- You manage what you measure — once these steps are understood, standards agreed and tracked and poor performance is put in the spotlight they start to improve and so does efficiency. Cost per production unit drops, making you leaner and more competitive.
As commodity prices drop you cannot afford to be inefficient.
I cannot overstate the importance and benefits of making sure your teams are providing you with accurate data; analysing rubbish data is a waste of time! The examples above illustrate some of the benefits associated with simply increasing data accuracy, trustworthiness and an increased focus on leading metrics (see also The Only Metrics And KPIs A Mining CEO Should Care About).
2. Accurate troubleshooting. Finding the real causalities, quickly
The opposite to chaos is order and clarity.
3. Implementing controlled change, efficiently
As the CEO, here’s what you need to do:
- Assess the impact the change will have on your people: the higher the ongoing effort required to maintain current operations, while simultaneously dealing with change, the more change support will be required.
- Commitment from you and your C-Suite team: top-level commitment is critical to gaining commitment from those at the coal face. Don’t expect your employees to change if they don’t see that the company’s leadership is backing a project.
- Provide sponsorship:
- Make yourself available to the project teams; create a steering committee of key sponsors to monitor progress; remove roadblocks
- Provide Change Management (CM) training to everyone in a leadership position
- Provide clear direction and objectives for the project; describe what success will look like
- Communicate your ‘Why’, the business drivers for change and the risks of not changing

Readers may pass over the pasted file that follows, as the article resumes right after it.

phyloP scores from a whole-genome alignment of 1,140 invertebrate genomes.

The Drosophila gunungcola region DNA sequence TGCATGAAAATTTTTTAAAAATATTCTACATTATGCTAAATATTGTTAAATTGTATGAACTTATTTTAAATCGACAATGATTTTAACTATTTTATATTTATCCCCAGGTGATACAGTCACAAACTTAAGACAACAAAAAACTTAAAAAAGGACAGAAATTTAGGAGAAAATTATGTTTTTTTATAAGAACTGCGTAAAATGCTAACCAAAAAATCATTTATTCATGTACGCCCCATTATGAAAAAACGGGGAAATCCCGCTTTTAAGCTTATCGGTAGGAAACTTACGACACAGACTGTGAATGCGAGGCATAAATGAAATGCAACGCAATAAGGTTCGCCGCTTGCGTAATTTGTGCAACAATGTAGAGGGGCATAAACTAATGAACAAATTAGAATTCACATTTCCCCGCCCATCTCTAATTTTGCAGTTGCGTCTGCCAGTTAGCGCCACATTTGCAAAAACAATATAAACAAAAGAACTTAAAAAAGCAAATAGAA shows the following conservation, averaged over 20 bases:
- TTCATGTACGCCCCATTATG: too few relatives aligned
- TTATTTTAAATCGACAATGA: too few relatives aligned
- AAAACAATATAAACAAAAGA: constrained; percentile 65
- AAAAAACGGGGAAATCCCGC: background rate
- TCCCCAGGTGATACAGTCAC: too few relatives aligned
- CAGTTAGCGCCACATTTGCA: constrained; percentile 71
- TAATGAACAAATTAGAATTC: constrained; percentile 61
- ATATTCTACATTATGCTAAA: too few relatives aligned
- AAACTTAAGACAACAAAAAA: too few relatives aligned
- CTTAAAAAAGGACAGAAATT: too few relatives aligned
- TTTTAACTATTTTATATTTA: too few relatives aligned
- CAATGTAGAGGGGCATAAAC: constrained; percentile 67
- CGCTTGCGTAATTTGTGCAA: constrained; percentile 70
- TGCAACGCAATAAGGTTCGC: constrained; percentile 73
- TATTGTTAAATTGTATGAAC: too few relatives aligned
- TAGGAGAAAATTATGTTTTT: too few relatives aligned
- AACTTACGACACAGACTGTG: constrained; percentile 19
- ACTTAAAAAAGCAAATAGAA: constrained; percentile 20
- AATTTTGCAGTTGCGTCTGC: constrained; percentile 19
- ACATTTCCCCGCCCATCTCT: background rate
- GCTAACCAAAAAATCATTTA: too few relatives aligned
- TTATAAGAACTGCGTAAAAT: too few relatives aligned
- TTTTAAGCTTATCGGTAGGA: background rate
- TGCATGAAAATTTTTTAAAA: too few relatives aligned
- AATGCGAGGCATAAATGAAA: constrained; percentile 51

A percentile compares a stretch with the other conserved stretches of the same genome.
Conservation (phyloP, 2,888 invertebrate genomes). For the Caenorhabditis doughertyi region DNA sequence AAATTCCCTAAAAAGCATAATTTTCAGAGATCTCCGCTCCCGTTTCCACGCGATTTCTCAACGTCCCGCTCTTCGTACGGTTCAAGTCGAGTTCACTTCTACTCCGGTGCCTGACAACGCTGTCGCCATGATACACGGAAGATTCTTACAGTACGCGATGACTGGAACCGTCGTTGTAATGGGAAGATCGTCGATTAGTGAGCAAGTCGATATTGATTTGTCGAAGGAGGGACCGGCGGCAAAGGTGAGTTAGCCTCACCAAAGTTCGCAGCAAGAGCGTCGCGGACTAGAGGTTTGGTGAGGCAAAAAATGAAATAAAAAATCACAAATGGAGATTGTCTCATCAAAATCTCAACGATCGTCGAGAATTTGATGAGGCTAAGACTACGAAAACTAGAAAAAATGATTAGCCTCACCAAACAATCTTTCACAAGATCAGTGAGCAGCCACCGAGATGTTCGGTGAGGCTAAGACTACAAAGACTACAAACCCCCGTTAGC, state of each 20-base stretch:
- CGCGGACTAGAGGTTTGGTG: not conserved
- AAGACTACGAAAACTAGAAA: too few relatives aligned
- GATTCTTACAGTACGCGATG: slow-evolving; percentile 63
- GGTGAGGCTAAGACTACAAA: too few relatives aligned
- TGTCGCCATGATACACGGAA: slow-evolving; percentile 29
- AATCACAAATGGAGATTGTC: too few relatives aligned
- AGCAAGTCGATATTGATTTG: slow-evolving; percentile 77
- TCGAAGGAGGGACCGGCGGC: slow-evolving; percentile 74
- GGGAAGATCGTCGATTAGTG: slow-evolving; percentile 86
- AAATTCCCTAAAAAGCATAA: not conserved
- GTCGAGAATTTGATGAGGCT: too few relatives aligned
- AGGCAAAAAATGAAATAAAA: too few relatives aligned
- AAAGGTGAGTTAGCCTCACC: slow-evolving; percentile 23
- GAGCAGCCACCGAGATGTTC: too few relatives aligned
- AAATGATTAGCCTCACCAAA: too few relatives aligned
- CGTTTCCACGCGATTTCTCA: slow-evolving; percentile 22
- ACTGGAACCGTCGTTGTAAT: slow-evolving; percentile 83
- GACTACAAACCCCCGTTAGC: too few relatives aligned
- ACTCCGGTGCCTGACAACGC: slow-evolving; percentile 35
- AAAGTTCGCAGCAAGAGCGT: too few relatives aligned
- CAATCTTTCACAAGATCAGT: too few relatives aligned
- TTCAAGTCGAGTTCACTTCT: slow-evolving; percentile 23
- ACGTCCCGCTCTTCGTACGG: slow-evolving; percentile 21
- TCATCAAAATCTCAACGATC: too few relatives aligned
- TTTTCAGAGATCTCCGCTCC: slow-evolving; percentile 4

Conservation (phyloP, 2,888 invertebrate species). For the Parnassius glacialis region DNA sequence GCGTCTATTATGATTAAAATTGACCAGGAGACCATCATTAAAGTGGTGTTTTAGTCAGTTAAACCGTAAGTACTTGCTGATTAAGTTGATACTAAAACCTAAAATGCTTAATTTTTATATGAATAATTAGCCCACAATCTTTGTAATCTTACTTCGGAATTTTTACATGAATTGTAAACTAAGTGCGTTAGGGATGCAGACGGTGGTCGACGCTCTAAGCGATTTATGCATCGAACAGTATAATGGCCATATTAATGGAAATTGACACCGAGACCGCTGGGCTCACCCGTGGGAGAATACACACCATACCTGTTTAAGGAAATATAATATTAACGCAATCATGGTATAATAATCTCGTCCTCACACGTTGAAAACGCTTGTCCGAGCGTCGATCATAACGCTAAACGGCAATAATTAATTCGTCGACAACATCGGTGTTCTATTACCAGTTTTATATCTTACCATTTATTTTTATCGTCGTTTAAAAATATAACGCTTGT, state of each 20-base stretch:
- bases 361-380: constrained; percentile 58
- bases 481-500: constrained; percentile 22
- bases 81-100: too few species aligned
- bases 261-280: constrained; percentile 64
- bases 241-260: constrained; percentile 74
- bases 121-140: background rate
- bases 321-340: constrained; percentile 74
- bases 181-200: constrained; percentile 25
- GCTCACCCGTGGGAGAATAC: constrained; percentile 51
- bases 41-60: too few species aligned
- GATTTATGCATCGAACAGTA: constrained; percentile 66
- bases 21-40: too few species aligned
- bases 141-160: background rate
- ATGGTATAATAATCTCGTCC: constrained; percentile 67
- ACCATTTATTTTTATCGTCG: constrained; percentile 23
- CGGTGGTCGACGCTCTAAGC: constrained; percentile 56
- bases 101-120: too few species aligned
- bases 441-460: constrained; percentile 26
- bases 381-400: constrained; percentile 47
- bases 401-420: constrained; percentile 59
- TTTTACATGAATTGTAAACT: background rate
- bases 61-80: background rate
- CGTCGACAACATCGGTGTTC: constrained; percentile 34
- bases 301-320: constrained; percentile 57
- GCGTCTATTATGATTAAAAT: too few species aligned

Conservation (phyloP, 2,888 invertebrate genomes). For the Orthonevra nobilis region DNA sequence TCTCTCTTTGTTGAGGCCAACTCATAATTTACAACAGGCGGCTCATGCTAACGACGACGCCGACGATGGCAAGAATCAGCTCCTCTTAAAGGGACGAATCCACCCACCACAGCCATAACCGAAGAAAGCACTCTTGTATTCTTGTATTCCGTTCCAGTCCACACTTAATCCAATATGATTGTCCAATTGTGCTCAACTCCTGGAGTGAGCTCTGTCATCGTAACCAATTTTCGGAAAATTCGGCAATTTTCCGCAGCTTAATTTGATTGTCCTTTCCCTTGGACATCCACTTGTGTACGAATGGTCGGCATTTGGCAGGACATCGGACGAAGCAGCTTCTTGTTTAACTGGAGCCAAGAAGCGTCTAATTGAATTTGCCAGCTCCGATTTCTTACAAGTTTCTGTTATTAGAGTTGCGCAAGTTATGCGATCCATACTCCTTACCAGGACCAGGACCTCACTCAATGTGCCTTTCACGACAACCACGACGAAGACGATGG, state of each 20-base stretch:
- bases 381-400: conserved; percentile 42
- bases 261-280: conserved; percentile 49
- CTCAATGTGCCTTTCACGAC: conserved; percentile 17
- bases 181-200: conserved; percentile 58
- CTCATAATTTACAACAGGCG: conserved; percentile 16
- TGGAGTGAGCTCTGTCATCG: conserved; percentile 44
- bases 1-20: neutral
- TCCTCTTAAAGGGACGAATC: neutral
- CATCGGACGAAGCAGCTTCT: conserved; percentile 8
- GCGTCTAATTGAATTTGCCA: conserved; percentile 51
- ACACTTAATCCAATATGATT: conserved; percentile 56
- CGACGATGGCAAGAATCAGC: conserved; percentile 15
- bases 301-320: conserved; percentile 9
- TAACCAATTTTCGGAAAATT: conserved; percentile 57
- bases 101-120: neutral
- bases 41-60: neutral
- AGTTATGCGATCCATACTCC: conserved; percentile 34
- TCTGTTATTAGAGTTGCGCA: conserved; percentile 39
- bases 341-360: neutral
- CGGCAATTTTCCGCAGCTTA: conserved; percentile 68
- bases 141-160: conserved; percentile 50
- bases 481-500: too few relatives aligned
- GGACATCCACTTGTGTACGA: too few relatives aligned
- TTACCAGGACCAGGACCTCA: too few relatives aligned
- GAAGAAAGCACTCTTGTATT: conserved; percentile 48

- Define expectations and accountabilities for the C-level and site level (GMs and HODs) and hold them accountable for results; these need to be part of the business’ strategic and tactical plans
- Provide resources:
- A competent project and change team (internal or external), who follow proven Project and Change Management methods; let them develop a project plan and present it to you
- Get your managers to select some of your most respected people from various levels and areas of the business and release them from their BAU duties to become the initiative’s champions. Yes, these are the people that no one wants to let go, but they’re the ones who will ensure success because they are respected and their example is followed
- Funding for training and other expenses
- Don’t let up until the initiative has succeeded and the new ways of working have become business as usual.
Insurance or investment?
- Business resilience is crucial for mining companies to survive and thrive in the face of economic headwinds.
- To make your company resilient, you need to recognise the need for change before it’s too late and have an awareness of what’s happening inside and outside of your company.
- You will also need early warning systems of trouble ahead and accurate troubleshooting to find the real causalities quickly.
- Implementing controlled change efficiently is critical to gaining commitment from those at the coal face.
- Business Improvement initiatives are not easy but when done well, always worth your time and investment.
- The best time to start is now! By following these steps, you can make your company more resilient and better prepared for any turn in the business.